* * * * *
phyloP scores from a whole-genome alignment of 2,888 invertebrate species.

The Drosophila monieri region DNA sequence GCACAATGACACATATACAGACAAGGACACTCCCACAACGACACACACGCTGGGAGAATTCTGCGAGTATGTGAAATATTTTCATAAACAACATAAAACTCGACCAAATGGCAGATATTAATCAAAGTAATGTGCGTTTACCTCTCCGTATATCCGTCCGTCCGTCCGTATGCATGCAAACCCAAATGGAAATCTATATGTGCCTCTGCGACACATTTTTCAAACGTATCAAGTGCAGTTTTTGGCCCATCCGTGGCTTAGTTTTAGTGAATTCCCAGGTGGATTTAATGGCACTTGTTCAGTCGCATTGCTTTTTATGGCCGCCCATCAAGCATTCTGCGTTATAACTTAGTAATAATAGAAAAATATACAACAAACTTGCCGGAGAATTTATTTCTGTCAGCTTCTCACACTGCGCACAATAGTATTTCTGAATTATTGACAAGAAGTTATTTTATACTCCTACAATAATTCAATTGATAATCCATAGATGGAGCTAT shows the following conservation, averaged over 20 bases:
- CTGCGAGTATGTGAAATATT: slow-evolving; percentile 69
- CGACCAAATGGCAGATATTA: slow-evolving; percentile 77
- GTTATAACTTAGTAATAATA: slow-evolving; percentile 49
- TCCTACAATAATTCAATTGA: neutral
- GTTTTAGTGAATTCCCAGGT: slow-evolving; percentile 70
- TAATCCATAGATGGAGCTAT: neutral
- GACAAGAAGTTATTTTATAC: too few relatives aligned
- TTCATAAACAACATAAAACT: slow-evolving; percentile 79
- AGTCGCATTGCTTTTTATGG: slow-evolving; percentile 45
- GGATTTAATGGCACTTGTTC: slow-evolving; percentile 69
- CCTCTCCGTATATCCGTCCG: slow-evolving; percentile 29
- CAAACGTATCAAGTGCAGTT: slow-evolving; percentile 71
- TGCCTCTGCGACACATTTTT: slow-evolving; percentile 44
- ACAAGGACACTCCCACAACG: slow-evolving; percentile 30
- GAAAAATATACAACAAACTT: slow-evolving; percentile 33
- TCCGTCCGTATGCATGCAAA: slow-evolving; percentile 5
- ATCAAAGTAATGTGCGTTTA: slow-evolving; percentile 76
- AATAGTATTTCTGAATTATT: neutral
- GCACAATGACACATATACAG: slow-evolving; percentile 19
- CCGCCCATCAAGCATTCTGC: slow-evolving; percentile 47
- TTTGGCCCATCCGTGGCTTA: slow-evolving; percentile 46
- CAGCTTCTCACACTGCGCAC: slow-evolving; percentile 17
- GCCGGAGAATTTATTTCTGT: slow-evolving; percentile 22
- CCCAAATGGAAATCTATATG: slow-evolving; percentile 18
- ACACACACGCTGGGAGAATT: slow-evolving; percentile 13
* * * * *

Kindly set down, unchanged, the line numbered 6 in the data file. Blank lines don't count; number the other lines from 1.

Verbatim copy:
- TCCTACAATAATTCAATTGA: neutral